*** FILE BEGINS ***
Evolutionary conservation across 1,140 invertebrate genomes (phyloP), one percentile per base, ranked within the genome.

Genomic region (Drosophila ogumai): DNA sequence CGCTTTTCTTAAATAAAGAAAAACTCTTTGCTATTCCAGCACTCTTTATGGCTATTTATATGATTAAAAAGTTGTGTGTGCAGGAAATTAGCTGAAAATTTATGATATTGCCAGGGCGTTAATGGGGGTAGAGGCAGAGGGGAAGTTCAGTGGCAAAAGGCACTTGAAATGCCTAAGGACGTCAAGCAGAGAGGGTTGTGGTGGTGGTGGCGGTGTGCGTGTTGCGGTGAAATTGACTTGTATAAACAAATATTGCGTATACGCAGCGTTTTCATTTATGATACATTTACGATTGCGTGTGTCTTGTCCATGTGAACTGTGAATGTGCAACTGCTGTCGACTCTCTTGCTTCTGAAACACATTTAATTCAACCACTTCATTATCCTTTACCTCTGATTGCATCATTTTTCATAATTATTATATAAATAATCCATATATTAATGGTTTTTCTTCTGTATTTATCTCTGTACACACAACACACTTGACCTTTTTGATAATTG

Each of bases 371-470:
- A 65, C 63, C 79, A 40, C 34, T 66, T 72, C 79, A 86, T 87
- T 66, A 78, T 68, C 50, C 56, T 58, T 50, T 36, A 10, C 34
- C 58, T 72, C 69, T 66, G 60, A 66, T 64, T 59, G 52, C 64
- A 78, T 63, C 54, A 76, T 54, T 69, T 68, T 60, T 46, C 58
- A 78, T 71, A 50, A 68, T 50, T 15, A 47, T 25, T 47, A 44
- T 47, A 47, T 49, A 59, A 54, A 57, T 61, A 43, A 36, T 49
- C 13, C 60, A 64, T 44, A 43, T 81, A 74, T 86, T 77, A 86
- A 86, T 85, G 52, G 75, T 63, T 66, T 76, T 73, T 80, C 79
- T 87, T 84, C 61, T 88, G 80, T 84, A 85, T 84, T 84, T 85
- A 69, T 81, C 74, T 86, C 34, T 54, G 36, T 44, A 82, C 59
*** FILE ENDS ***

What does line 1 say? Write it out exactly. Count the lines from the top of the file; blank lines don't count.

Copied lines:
Evolutionary conservation across 1,140 invertebrate genomes (phyloP), one percentile per base, ranked within the genome.